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Charles Mingus never ceases to amaze, even 20 years after his death.
As part of their ambitious Atlantic re-issue program, Rhino Records squirts out a "Very Best of..." collection of Charles Mingus from his years with the label (1950s and 1960s). That is a pretty tall order. Mingus in many ways is as big as Ellington. Always the explorer and pioneer, Charles Mingus' vision touched jazz in its traditional, mainstream, all of the Bops, and Free flavors. Most if not all genres are represented on this current release. The Very Best of Charles Mingus: The Atlantic Years shows as well as any single disc can, the depth and breadth of his singular genius. Staggering are the far-reaching "Pithecanthropus Erectus", the astonishing baritone figure in Mingus' "Moanin'", the gospel bent "Wednesday Night Prayer Meeting". This disc is a good starting place for neophytes and is recommended.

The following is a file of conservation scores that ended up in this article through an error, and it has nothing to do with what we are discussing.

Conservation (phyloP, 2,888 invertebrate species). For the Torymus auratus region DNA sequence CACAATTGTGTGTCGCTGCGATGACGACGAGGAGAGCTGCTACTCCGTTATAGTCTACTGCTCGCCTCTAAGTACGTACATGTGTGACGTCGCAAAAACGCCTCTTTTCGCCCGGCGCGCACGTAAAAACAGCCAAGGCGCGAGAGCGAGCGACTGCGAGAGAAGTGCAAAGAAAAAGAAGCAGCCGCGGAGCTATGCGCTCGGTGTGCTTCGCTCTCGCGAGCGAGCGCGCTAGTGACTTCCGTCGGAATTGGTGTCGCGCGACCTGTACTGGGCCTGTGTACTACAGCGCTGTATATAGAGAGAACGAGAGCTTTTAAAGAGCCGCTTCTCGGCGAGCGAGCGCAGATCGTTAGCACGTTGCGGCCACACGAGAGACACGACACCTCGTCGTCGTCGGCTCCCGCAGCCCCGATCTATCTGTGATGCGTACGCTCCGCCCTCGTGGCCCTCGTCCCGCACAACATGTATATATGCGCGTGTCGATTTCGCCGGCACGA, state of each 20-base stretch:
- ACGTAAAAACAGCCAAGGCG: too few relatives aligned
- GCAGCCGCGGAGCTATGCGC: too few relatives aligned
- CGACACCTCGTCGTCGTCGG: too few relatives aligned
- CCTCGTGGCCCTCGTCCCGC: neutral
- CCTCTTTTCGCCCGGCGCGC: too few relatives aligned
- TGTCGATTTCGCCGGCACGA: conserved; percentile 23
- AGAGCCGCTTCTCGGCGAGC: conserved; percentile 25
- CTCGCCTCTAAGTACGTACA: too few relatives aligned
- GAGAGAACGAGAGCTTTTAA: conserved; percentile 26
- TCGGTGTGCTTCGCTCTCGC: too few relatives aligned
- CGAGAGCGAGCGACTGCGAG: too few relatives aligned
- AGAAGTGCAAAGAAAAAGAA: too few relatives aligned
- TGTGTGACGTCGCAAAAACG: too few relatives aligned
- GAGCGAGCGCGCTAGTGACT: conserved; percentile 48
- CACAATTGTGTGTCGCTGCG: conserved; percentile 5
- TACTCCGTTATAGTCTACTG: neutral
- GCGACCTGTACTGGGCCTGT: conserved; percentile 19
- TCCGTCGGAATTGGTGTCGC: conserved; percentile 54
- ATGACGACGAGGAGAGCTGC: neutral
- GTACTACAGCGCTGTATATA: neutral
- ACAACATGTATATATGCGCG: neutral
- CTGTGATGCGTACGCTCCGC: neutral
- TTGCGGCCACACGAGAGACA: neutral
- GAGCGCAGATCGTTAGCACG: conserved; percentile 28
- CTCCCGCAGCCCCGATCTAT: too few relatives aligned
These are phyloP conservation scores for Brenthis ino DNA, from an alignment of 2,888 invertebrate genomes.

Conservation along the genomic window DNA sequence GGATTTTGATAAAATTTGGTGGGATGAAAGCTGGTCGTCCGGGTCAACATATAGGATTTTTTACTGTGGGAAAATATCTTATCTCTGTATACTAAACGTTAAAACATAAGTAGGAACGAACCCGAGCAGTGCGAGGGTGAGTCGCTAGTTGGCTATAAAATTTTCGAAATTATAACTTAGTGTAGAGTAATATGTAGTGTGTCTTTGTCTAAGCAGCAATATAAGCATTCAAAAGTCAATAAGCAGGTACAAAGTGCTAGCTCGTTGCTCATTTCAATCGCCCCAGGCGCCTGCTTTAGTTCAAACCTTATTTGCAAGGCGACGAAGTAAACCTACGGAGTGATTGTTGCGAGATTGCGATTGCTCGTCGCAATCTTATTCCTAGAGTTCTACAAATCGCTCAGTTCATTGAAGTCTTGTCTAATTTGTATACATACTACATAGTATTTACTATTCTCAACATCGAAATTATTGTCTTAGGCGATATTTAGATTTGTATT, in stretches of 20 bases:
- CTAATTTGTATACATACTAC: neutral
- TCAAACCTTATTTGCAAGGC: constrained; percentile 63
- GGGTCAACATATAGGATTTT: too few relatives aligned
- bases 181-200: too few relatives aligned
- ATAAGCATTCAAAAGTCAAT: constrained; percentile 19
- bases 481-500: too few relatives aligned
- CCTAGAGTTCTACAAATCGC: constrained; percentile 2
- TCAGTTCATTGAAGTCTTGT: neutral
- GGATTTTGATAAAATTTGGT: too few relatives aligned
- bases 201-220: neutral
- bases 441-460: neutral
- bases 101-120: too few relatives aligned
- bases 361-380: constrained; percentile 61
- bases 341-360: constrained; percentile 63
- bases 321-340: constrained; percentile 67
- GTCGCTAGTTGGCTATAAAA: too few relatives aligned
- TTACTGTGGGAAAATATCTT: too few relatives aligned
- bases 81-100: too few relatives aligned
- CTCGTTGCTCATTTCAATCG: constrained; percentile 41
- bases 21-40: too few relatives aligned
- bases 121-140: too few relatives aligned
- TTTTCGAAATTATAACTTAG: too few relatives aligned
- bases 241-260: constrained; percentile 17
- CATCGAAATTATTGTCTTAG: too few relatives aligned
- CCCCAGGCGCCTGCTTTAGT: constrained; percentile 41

Track Listing: Pithecanthropus Erectus; Profiles of Jackie; Tonight at Noon; Haitian Fight Song; Reincarnation of a Lovebird; Moanin'; Cryin' Blues; Wednesday Night Prayer Meeting; Ecclusiastics; Passions of a Man; Wham Bam Thank You Ma'am. (Total Time: 75:55).
Personnel: Charles Mingus: Bass, Piano; Doug Watkins: Bass; Jackie McLean, Curtis Porter, John Handy: Alto Saxophone; J.R. Montrose, Booker Irvin: Tenor Saxophone, Roland Kirk; Pepper Adams: Baritone Saxophone; Jimmy Knepper, Willie Dennis: Trombone; Wade Legge, Mal Waldron, Horace Parlan: Piano; Willie Jones, Dannie Richmond: Drums.
I love jazz because anything is possible; it has few rules and the best jazz breaks those ones. I prefer free improv because it doesn't really have any rules at all.
I was first exposed to jazz in my teens (in the late sixties).
The first jazz record I bought was Filles de Kilimanjaro by Miles Davis, shortly followed by Extrapolation by John McLaughlin.
My advice to new listeners is to listen as widely as possible and not to make snap judgments--stick with it.